Necessity is the mother of invention, so they say. These art teacher hacks prove that when the going gets tough, the tough get creative.

  1. Found Space, Converting potter’s wheels into Individual work stations. Idea from Emily Michelle. “My classroom has the large wooden shop tables, meaning with social distancing protocols one kid per table. I needed way more than 5 spaces for students to work, so I created wooden toppers for my wheels that turn each one into a workspace. Boards are covered with plastic (bought by the yard from Joanne Fabric) for easy sanitation. They also have clips underneath, that will hopefully prevent a student from standing up and accidentally flipping their workspace. It certainly takes a bit of time, but I feel like this is something useful for my classroom long term, and maybe it might solve some problems as others start to move into hybrid learning.”
  2. File holders make great drying racks for trays, palettes, etc. Idea from Erin Curlee Hatfield

  3. Silicone Ice Cube Trays. Idea thanks to Kayla Koslow. While these are sold as ice cube trays and art teachers will look at them and see paint palettes and paint storage. The paint stays wet for a long time in these. And when you decide you are done with the paint instead of washing it out, leave the lid off and let it dry and the paint literally POPs right out. So satisfying. You can buy these here.

  4. Annie Lemings found this genius Covid art hack. She found this pencil pull clip.  Now she always has a pencil connected to her at all times which keeps her from touching the student’s pencils. She found hers at Home Depot but you can also find it at Amazon, here.

  5. For teachers with students on Chromebooks here is a great tip. If they click alt and the [ keys at the same time, it will allow them to split the screens into two tabs with no extensions needed. So, they could be on the meet and see their work at the same time.  You can exit the mode by clicking on the X at the top right or by clicking and holding the square icon to resume full windows. If you want to rearrange tabs while in split screen mode, it is easy to drag and drop from one side to the other, or to add tabs by clicking on the + icon in each window. This tip is thanks to Bitmoji Classroom.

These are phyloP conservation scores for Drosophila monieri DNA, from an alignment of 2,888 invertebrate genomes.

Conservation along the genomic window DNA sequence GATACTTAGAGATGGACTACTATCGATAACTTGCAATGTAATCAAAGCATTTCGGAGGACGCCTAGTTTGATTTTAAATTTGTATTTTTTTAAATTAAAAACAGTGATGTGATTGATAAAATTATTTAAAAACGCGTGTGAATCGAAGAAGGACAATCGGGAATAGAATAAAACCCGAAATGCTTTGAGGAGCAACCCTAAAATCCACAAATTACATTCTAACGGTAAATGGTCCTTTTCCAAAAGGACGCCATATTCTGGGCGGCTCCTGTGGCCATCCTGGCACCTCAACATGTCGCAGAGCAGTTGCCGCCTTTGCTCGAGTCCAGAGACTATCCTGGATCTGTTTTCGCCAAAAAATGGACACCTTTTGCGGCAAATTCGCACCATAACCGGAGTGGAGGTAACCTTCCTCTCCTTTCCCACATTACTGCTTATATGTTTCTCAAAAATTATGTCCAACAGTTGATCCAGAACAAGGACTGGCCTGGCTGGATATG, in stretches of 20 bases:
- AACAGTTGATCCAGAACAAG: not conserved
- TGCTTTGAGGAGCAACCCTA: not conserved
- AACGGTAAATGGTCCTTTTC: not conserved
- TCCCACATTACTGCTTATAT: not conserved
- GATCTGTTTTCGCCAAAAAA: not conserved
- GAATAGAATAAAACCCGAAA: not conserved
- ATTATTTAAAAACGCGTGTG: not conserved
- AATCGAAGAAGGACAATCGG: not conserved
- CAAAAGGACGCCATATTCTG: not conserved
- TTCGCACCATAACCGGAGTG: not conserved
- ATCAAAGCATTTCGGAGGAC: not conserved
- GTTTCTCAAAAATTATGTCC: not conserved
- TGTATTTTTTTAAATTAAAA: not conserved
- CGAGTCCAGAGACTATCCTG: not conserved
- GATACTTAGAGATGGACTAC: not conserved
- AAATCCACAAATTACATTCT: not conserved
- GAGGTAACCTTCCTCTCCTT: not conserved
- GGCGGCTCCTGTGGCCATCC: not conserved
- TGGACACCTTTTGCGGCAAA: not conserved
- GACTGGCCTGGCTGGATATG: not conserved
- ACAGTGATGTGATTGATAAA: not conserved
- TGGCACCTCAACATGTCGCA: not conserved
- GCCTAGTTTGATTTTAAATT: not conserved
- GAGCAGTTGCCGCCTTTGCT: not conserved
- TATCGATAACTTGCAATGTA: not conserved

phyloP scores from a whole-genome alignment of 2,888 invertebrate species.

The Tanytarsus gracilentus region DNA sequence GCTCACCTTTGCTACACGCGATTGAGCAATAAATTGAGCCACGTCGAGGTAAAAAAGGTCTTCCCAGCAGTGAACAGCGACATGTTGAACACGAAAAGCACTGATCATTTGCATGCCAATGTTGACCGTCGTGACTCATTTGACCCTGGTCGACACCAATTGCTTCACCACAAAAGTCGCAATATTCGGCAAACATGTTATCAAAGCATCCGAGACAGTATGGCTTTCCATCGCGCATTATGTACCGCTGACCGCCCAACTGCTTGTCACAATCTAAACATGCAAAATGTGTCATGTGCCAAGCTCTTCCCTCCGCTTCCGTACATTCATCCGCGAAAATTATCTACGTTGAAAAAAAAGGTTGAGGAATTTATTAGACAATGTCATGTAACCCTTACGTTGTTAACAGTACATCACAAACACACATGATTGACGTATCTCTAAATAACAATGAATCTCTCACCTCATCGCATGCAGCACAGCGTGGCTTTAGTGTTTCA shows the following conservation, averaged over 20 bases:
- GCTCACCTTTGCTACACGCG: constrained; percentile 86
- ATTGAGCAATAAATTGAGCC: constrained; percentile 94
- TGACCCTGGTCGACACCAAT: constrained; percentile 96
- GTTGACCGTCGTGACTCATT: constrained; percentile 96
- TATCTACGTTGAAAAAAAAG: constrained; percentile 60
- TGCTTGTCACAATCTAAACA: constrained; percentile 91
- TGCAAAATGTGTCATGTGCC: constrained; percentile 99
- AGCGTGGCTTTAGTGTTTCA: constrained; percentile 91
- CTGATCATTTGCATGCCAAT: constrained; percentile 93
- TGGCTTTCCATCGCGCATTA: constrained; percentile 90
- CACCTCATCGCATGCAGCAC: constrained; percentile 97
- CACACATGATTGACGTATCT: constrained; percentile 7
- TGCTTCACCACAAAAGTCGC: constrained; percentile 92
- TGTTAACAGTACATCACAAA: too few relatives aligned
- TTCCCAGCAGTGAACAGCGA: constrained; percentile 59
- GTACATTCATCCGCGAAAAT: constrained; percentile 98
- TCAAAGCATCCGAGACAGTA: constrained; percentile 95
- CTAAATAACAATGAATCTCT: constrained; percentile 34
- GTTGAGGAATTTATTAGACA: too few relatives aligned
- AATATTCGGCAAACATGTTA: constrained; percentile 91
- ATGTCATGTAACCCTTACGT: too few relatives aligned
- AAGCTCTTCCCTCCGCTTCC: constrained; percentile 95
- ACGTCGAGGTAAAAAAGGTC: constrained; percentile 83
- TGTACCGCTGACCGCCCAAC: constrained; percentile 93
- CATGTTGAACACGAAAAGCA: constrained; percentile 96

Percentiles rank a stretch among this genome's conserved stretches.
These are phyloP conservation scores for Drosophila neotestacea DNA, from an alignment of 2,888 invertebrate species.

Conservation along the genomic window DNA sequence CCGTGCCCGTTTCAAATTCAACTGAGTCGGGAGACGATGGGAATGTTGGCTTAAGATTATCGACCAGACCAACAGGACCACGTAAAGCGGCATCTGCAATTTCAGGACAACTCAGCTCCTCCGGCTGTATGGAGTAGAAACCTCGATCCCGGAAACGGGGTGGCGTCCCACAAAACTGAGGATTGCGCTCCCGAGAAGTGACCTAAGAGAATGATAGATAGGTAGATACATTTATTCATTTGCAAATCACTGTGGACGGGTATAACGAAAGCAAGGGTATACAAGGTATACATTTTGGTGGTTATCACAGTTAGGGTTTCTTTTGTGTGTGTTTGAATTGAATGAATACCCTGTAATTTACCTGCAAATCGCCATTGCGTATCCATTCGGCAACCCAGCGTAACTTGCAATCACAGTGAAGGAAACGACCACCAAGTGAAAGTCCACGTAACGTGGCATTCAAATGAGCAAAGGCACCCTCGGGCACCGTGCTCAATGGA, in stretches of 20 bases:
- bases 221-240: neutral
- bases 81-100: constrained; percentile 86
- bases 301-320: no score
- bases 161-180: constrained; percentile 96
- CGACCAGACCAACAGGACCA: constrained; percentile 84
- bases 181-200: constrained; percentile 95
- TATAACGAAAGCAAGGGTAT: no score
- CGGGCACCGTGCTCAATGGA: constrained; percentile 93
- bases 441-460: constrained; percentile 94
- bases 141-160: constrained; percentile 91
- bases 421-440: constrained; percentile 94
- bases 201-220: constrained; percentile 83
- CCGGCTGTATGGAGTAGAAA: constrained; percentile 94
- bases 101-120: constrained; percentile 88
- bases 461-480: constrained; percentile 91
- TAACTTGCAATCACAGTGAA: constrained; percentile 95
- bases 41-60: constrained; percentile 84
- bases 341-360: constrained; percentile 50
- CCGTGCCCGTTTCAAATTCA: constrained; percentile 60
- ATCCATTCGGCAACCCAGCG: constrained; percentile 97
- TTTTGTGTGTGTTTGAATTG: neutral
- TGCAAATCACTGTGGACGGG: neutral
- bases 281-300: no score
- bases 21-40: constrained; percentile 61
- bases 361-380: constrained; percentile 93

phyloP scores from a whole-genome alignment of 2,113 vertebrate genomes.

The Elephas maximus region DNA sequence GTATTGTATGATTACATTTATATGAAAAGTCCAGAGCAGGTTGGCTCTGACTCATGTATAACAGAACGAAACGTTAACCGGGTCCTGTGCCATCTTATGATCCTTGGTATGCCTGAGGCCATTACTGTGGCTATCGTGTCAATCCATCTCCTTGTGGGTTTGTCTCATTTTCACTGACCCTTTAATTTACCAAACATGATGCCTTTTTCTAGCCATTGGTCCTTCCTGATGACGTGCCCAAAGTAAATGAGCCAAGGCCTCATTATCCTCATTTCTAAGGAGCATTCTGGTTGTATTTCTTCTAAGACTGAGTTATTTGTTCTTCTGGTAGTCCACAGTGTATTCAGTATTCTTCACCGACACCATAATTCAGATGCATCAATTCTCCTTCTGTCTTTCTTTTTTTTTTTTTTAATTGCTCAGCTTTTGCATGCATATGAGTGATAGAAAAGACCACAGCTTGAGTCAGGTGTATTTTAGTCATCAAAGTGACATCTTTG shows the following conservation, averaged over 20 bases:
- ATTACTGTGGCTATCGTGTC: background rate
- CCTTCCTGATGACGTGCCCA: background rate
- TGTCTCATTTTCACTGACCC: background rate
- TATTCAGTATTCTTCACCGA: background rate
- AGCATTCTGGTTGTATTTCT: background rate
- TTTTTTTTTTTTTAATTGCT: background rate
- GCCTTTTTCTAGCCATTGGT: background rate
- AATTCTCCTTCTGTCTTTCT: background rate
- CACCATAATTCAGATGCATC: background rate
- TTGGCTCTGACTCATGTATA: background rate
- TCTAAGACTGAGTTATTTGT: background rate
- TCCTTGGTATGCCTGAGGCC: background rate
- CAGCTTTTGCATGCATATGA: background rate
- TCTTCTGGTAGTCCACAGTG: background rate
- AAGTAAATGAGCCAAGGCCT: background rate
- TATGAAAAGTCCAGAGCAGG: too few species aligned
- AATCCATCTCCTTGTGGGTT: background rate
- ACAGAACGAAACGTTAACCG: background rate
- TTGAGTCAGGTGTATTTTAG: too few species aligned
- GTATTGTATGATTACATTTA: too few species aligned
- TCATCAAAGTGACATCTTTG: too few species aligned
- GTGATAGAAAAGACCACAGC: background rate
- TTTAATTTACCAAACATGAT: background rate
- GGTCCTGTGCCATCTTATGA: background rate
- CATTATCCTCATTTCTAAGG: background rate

6.  This tip is courtesy of Diane Stinebaugh who found it on YouTube. “I know students aren’t watching all of my videos online. So this week when I made a video for drawing I, I had special directions at the end. Type “taco” in the Google Classroom comments. The lesson also says to listen to the whole video for complete directions. Now I sit and giggle as I see taco, taco, taco pop up in Google Classroom.”
  7.  Sarah Justice shared this hack learned when she was student teaching. Use an X-Acto knife to cut a line through a roll of paper towels to get a perfect stack of individual sheets. This concept has other applications like tape, plaster gauze, etc.
  8.  Old teacher brush cleaning hack now. Soak brushes in liquid fabric softener works beautifully on brushes ruined by acrylic paint. Murphy’s oil soap works too.
  9. Kimberly Piro learned that using tar paper (the paper that goes under shingles on your roof) makes a good mat for clay. They are bought in a large roll and can be cut with scissors to whatever size you need. She says, “I also invested in 3-gallon buckets for my clay students to keep their supplies and projects in. If they want/need to take stuff to work on at home they just need their bucket and mat.”

  10. Pizza Boxes are versatile for uses in the art room. Need a container for art supplies to go home for remote learning?  Need easels? Or just ways to store student work? Head over to your friendly pizza store and see if they would make a donation or buy them here.